Earlier this century, the steady and robust decline in heart-disease deaths more than offset the rising number from drugs and suicide, Dr. Anderson said. Now, “those declines aren’t there anymore,” he said, and the drug and suicide deaths account for many years of life lost because they occur mostly in young to middle-aged adults.
While progress against deaths from heart disease has stalled, cancer deaths—the nation’s No. 2 killer—are continuing a steady decline that began in the 1990s, Dr. Anderson said. “That’s kind of our saving grace,” he said. “Without those declines, we’d see a much bigger drop in life expectancy.”
Drug-overdose deaths skyrocketed between 2015 and 2017, particularly for adults between ages 25 and 54. The main culprit was fentanyl and other synthetic opioids that became pervasive in illicit drug supplies in the U.S. around that time.
Deaths from synthetic opioids rose 45% in 2017, while the death rate from heroin, which had risen sharply after 2010, was flat.
Methamphetamine and cocaine use is on the rise in the U.S., but deaths from those drugs weren’t broken out from the total. Those statistics will be released in mid-December, in a separate report, said Holly Hedegaard, a medical epidemiologist at the CDC and lead author of the reports released Thursday on drug overdoses and suicide.
There is some hope the decline in life expectancy won’t be prolonged. The rise in drug-overdose deaths was slower in 2017 than the previous year. Total overdose deaths for the preceding 12 months dropped slightly between late last year and April, though they remain high.
“We may have reached a peak in regards to the drug-overdose epidemic,” Dr. Anderson said. “I’m hopeful, given what we’ve seen in recent months.“ But, he cautioned, “This might just be a lull.”
More federal and local resources have been devoted to the opioid crisis. States began accessing nearly $1 billion in federal grants in 2017 to combat the opioid crisis. In addition, opioid prescriptions are monitored more tightly, and medication to reverse opioid overdoses has become more available, among other factors possibly behind the tentative improvement.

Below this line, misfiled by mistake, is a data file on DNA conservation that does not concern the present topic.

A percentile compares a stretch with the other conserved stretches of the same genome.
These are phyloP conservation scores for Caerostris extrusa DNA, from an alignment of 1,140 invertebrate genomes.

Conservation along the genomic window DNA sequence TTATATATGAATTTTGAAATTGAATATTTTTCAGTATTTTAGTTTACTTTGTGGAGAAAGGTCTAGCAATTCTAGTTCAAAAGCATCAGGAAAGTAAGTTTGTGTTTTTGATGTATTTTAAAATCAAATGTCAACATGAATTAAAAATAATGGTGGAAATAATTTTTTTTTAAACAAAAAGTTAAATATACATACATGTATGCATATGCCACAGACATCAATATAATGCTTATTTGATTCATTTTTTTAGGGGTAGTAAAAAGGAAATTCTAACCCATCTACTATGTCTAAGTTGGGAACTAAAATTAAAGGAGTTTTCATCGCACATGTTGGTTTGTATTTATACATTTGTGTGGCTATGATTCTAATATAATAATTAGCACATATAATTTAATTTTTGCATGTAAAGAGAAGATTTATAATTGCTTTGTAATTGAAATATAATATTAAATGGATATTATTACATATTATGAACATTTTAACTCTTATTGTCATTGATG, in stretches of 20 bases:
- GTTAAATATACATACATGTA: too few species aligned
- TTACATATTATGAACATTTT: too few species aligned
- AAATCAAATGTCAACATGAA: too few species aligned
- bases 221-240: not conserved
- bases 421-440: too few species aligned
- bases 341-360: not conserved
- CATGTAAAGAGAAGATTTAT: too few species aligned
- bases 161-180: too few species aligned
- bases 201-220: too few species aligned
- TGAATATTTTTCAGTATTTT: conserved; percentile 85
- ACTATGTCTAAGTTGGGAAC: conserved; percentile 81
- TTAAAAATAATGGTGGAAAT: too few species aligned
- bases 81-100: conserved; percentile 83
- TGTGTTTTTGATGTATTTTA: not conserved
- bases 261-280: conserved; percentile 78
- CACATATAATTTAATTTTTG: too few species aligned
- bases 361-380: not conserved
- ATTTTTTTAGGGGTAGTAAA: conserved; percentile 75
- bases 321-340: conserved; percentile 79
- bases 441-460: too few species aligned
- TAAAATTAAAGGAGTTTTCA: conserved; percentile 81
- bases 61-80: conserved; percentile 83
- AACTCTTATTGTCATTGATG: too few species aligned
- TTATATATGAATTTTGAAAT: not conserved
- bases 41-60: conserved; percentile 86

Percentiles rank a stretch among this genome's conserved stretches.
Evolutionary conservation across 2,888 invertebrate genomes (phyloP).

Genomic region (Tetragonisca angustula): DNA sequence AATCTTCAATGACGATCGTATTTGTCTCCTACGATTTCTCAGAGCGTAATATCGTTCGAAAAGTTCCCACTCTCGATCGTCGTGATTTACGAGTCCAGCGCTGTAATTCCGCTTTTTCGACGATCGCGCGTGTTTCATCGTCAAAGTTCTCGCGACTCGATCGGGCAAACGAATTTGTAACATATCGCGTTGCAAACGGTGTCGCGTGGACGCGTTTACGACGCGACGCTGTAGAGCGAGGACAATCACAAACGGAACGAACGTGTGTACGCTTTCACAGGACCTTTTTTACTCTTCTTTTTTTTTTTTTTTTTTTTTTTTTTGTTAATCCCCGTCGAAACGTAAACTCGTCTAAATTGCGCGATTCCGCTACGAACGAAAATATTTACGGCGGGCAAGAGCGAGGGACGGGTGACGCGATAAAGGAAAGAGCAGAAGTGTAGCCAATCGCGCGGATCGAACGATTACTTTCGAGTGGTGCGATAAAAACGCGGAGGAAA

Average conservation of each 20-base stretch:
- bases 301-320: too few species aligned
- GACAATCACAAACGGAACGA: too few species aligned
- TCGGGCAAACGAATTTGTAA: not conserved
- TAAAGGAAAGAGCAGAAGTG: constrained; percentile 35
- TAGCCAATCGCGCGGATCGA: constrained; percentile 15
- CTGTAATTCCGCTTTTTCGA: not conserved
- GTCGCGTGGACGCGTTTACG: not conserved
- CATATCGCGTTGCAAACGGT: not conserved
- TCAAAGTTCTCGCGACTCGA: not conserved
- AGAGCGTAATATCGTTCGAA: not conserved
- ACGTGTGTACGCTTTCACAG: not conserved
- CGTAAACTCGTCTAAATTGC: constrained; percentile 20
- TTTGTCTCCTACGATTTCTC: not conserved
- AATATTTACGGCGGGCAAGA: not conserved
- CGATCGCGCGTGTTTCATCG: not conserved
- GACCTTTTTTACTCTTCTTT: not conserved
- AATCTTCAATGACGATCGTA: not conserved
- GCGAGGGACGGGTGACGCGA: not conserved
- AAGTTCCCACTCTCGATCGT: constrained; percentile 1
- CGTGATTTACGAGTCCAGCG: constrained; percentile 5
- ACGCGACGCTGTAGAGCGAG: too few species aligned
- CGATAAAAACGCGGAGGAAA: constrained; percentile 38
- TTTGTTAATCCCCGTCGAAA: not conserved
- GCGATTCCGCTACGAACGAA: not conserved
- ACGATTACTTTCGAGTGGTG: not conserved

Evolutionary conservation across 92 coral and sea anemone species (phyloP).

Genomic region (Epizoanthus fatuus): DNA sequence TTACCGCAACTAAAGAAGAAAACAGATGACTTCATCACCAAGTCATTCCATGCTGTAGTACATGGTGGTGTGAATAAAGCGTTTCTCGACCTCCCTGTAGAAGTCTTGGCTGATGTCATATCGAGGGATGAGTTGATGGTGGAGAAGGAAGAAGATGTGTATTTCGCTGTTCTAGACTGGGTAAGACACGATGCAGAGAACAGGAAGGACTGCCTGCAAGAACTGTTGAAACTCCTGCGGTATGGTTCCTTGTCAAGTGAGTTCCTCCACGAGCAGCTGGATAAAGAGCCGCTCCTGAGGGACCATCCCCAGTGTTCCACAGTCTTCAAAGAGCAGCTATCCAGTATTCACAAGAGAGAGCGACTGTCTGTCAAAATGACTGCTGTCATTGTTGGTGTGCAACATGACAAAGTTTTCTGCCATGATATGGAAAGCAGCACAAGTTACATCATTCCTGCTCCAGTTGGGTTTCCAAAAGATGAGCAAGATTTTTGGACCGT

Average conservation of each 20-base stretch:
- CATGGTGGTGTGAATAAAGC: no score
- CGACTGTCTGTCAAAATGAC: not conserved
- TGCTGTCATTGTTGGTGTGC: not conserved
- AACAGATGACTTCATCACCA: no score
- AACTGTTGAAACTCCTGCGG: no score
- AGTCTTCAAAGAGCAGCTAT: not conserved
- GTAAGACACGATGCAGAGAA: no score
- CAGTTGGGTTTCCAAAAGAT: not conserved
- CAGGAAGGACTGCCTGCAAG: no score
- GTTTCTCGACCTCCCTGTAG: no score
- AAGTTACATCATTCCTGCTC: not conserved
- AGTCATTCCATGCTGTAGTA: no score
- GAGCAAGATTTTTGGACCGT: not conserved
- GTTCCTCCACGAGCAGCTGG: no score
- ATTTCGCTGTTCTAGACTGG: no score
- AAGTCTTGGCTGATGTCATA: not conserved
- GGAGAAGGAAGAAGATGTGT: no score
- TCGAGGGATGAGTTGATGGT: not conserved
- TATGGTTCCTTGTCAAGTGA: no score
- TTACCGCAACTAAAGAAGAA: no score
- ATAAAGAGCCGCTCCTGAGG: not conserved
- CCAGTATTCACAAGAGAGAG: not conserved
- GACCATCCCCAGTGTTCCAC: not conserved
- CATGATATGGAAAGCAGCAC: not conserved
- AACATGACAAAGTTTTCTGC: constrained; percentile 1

Suicides rose 3.7% in 2017, accelerating an increase in rates since 1999, the CDC said. The gap in deaths by suicide widened starkly between cities and the most rural areas between 1999 and 2017, the data show. The rate is now far higher in rural areas. “There’s a much wider spread,” Dr. Hedegaard said.
“This is extremely discouraging,” Christine Moutier, chief medical officer of the American Foundation for Suicide Prevention, said of the suicide-rate increase. Studies show that traumas such as economic difficulties or natural disasters, along with access to lethal means including guns and opioid drugs, and lack of access to care can affect suicide rates, she said. More accurate recording of deaths may also have added to the numbers, she said.
Scientific understanding of suicide and its risk factors is improving, Dr. Moutier said, and new prevention programs are being implemented. But their effects have yet to be felt, because they haven’t been scaled up yet, she said.
“The science is growing tremendously,” she said. “We now have answers about how to prevent suicide.”